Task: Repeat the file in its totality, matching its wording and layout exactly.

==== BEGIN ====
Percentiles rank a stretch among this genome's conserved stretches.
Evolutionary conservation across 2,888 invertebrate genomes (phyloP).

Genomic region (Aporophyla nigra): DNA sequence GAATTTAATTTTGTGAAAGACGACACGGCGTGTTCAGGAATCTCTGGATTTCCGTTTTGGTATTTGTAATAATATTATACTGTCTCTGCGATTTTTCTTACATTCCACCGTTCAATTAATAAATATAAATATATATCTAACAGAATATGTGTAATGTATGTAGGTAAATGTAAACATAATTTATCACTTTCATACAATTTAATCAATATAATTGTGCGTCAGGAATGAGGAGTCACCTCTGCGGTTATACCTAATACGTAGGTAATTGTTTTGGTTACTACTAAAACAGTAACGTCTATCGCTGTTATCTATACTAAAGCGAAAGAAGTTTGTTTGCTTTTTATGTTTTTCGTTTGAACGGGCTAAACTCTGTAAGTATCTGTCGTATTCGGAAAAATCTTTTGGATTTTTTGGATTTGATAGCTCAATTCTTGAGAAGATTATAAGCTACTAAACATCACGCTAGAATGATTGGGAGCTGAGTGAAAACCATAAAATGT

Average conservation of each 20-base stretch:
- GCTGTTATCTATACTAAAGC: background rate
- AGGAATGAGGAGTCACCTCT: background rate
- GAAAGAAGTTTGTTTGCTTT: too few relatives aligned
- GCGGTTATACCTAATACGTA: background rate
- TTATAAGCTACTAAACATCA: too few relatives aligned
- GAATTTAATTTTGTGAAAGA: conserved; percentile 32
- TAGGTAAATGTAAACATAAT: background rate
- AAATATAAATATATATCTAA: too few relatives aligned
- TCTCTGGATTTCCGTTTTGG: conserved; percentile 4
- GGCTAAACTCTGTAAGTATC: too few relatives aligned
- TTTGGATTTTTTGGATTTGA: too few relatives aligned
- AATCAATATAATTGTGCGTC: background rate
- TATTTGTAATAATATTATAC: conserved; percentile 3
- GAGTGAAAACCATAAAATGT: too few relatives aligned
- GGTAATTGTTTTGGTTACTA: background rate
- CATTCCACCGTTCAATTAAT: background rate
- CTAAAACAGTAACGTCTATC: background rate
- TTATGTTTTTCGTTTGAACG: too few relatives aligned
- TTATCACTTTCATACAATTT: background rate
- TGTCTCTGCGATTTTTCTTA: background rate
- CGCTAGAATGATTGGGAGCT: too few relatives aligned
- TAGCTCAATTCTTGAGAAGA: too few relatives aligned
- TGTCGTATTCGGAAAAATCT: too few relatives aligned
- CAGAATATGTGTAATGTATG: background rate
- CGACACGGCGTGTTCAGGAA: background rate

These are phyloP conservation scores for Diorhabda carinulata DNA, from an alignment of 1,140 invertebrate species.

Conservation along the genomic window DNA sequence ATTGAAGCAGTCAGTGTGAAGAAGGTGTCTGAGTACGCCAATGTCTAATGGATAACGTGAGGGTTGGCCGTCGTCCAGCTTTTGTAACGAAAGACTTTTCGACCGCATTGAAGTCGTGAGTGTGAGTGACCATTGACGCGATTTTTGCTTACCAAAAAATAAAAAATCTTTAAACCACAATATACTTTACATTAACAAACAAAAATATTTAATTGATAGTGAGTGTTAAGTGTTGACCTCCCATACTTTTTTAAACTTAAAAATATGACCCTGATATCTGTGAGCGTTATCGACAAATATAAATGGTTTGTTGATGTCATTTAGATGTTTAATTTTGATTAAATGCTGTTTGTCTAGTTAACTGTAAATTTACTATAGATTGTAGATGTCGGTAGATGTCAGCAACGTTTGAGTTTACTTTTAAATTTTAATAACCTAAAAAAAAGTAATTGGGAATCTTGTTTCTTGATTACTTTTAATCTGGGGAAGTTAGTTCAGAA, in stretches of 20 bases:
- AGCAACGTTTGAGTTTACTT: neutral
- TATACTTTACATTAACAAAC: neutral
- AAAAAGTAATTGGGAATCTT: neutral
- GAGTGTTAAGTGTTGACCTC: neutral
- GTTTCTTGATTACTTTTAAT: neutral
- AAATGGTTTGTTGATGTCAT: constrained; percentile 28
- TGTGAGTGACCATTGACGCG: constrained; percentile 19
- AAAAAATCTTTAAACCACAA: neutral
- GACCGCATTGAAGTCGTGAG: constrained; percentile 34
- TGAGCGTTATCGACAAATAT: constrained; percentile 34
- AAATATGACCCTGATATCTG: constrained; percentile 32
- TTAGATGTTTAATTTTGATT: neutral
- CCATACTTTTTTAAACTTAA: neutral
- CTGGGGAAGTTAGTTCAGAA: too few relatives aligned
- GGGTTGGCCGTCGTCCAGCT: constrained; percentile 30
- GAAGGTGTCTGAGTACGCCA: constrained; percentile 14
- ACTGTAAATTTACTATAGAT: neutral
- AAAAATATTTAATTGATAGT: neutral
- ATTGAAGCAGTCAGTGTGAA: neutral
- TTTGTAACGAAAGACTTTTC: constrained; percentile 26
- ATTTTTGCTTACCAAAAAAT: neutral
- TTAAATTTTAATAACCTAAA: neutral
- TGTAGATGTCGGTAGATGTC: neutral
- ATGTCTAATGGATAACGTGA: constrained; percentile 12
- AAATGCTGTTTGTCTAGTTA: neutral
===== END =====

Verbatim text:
Percentiles rank a stretch among this genome's conserved stretches.
Evolutionary conservation across 2,888 invertebrate genomes (phyloP).

Genomic region (Aporophyla nigra): DNA sequence GAATTTAATTTTGTGAAAGACGACACGGCGTGTTCAGGAATCTCTGGATTTCCGTTTTGGTATTTGTAATAATATTATACTGTCTCTGCGATTTTTCTTACATTCCACCGTTCAATTAATAAATATAAATATATATCTAACAGAATATGTGTAATGTATGTAGGTAAATGTAAACATAATTTATCACTTTCATACAATTTAATCAATATAATTGTGCGTCAGGAATGAGGAGTCACCTCTGCGGTTATACCTAATACGTAGGTAATTGTTTTGGTTACTACTAAAACAGTAACGTCTATCGCTGTTATCTATACTAAAGCGAAAGAAGTTTGTTTGCTTTTTATGTTTTTCGTTTGAACGGGCTAAACTCTGTAAGTATCTGTCGTATTCGGAAAAATCTTTTGGATTTTTTGGATTTGATAGCTCAATTCTTGAGAAGATTATAAGCTACTAAACATCACGCTAGAATGATTGGGAGCTGAGTGAAAACCATAAAATGT

Average conservation of each 20-base stretch:
- GCTGTTATCTATACTAAAGC: background rate
- AGGAATGAGGAGTCACCTCT: background rate
- GAAAGAAGTTTGTTTGCTTT: too few relatives aligned
- GCGGTTATACCTAATACGTA: background rate
- TTATAAGCTACTAAACATCA: too few relatives aligned
- GAATTTAATTTTGTGAAAGA: conserved; percentile 32
- TAGGTAAATGTAAACATAAT: background rate
- AAATATAAATATATATCTAA: too few relatives aligned
- TCTCTGGATTTCCGTTTTGG: conserved; percentile 4
- GGCTAAACTCTGTAAGTATC: too few relatives aligned
- TTTGGATTTTTTGGATTTGA: too few relatives aligned
- AATCAATATAATTGTGCGTC: background rate
- TATTTGTAATAATATTATAC: conserved; percentile 3
- GAGTGAAAACCATAAAATGT: too few relatives aligned
- GGTAATTGTTTTGGTTACTA: background rate
- CATTCCACCGTTCAATTAAT: background rate
- CTAAAACAGTAACGTCTATC: background rate
- TTATGTTTTTCGTTTGAACG: too few relatives aligned
- TTATCACTTTCATACAATTT: background rate
- TGTCTCTGCGATTTTTCTTA: background rate
- CGCTAGAATGATTGGGAGCT: too few relatives aligned
- TAGCTCAATTCTTGAGAAGA: too few relatives aligned
- TGTCGTATTCGGAAAAATCT: too few relatives aligned
- CAGAATATGTGTAATGTATG: background rate
- CGACACGGCGTGTTCAGGAA: background rate

These are phyloP conservation scores for Diorhabda carinulata DNA, from an alignment of 1,140 invertebrate species.

Conservation along the genomic window DNA sequence ATTGAAGCAGTCAGTGTGAAGAAGGTGTCTGAGTACGCCAATGTCTAATGGATAACGTGAGGGTTGGCCGTCGTCCAGCTTTTGTAACGAAAGACTTTTCGACCGCATTGAAGTCGTGAGTGTGAGTGACCATTGACGCGATTTTTGCTTACCAAAAAATAAAAAATCTTTAAACCACAATATACTTTACATTAACAAACAAAAATATTTAATTGATAGTGAGTGTTAAGTGTTGACCTCCCATACTTTTTTAAACTTAAAAATATGACCCTGATATCTGTGAGCGTTATCGACAAATATAAATGGTTTGTTGATGTCATTTAGATGTTTAATTTTGATTAAATGCTGTTTGTCTAGTTAACTGTAAATTTACTATAGATTGTAGATGTCGGTAGATGTCAGCAACGTTTGAGTTTACTTTTAAATTTTAATAACCTAAAAAAAAGTAATTGGGAATCTTGTTTCTTGATTACTTTTAATCTGGGGAAGTTAGTTCAGAA, in stretches of 20 bases:
- AGCAACGTTTGAGTTTACTT: neutral
- TATACTTTACATTAACAAAC: neutral
- AAAAAGTAATTGGGAATCTT: neutral
- GAGTGTTAAGTGTTGACCTC: neutral
- GTTTCTTGATTACTTTTAAT: neutral
- AAATGGTTTGTTGATGTCAT: constrained; percentile 28
- TGTGAGTGACCATTGACGCG: constrained; percentile 19
- AAAAAATCTTTAAACCACAA: neutral
- GACCGCATTGAAGTCGTGAG: constrained; percentile 34
- TGAGCGTTATCGACAAATAT: constrained; percentile 34
- AAATATGACCCTGATATCTG: constrained; percentile 32
- TTAGATGTTTAATTTTGATT: neutral
- CCATACTTTTTTAAACTTAA: neutral
- CTGGGGAAGTTAGTTCAGAA: too few relatives aligned
- GGGTTGGCCGTCGTCCAGCT: constrained; percentile 30
- GAAGGTGTCTGAGTACGCCA: constrained; percentile 14
- ACTGTAAATTTACTATAGAT: neutral
- AAAAATATTTAATTGATAGT: neutral
- ATTGAAGCAGTCAGTGTGAA: neutral
- TTTGTAACGAAAGACTTTTC: constrained; percentile 26
- ATTTTTGCTTACCAAAAAAT: neutral
- TTAAATTTTAATAACCTAAA: neutral
- TGTAGATGTCGGTAGATGTC: neutral
- ATGTCTAATGGATAACGTGA: constrained; percentile 12
- AAATGCTGTTTGTCTAGTTA: neutral